the ex-spy

Julianna Baptiste began each day in the cellar. She raised her fists, swept her arm back and slaked her anger with a punch. By the time she’d worked up a sweat, she’d dealt with Alex’s fake smiles, his smirking lips and the dimple in his chin. The punch bag continued to dance on its rope, shaken by the force of her blows, then limped to a sway, the crimson cover sticky in places.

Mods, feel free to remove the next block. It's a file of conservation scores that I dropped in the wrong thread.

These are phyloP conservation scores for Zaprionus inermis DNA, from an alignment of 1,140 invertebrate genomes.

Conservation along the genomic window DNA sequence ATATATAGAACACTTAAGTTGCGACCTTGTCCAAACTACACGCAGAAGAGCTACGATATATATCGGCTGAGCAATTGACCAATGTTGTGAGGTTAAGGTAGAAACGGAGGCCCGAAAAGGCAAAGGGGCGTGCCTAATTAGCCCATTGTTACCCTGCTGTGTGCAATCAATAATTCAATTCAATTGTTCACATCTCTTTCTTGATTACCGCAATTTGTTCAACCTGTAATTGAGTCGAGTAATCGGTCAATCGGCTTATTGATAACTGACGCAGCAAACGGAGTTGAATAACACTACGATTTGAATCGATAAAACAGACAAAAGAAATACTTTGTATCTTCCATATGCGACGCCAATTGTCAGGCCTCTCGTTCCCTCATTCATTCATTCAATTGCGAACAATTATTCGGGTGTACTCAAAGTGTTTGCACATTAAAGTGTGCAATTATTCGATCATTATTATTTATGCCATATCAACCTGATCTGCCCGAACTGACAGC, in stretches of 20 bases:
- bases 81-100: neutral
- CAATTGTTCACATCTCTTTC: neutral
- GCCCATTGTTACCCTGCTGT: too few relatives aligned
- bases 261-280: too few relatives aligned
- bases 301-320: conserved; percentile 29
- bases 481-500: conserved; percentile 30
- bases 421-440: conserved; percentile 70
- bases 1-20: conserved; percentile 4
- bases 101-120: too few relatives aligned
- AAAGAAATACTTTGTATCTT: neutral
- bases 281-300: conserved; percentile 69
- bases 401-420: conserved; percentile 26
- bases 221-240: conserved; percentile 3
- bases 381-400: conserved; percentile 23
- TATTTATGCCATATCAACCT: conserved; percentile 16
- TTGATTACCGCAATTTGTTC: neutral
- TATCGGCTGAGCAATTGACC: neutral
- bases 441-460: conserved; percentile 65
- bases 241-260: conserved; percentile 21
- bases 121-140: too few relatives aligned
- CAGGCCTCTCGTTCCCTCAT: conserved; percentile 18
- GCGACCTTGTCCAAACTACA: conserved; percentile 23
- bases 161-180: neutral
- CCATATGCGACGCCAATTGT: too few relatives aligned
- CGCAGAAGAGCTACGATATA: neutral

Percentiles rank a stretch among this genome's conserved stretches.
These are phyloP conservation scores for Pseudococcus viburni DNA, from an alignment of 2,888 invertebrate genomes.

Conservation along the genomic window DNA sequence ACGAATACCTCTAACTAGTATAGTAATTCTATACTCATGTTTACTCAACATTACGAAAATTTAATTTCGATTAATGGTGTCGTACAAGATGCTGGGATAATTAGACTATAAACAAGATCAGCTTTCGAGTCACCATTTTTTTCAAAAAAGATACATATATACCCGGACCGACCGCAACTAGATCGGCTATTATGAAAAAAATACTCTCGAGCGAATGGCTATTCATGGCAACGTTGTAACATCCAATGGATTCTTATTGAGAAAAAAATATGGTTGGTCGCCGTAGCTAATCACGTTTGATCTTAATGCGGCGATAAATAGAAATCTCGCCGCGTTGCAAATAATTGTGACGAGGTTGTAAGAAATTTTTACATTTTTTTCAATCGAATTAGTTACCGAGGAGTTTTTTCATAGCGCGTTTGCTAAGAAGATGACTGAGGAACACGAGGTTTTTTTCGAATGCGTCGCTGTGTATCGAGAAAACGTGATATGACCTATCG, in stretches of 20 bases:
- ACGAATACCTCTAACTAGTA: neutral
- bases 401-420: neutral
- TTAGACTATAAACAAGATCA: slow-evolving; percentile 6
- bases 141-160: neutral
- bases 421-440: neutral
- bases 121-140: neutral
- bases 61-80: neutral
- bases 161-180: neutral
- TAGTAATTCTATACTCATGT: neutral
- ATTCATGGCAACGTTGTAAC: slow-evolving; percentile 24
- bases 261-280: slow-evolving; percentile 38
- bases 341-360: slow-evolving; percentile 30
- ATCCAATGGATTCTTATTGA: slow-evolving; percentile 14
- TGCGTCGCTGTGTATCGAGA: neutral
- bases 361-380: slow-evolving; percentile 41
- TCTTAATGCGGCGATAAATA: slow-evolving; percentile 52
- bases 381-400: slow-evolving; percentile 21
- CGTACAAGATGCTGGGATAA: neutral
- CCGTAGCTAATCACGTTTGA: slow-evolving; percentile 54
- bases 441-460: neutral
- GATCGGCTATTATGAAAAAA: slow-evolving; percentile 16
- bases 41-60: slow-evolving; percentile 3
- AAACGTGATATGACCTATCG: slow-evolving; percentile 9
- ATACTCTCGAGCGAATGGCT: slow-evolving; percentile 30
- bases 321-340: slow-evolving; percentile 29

She had quit working for the government, those secret agencies that Hollywood romanticised in spy films when in reality they relied on hard graft and few rewards. What good was she? The numpty on the money laundering desk who couldn’t even spot her husband’s duplicity wasn’t going to “see” the things criminals hid.

She wanted to see things clearly again.

Nothing would come of anger, but more anger.

There was nothing else to do but corral her fear and anger into the energy of resistance; the one thing she possessed that couldn’t be broken.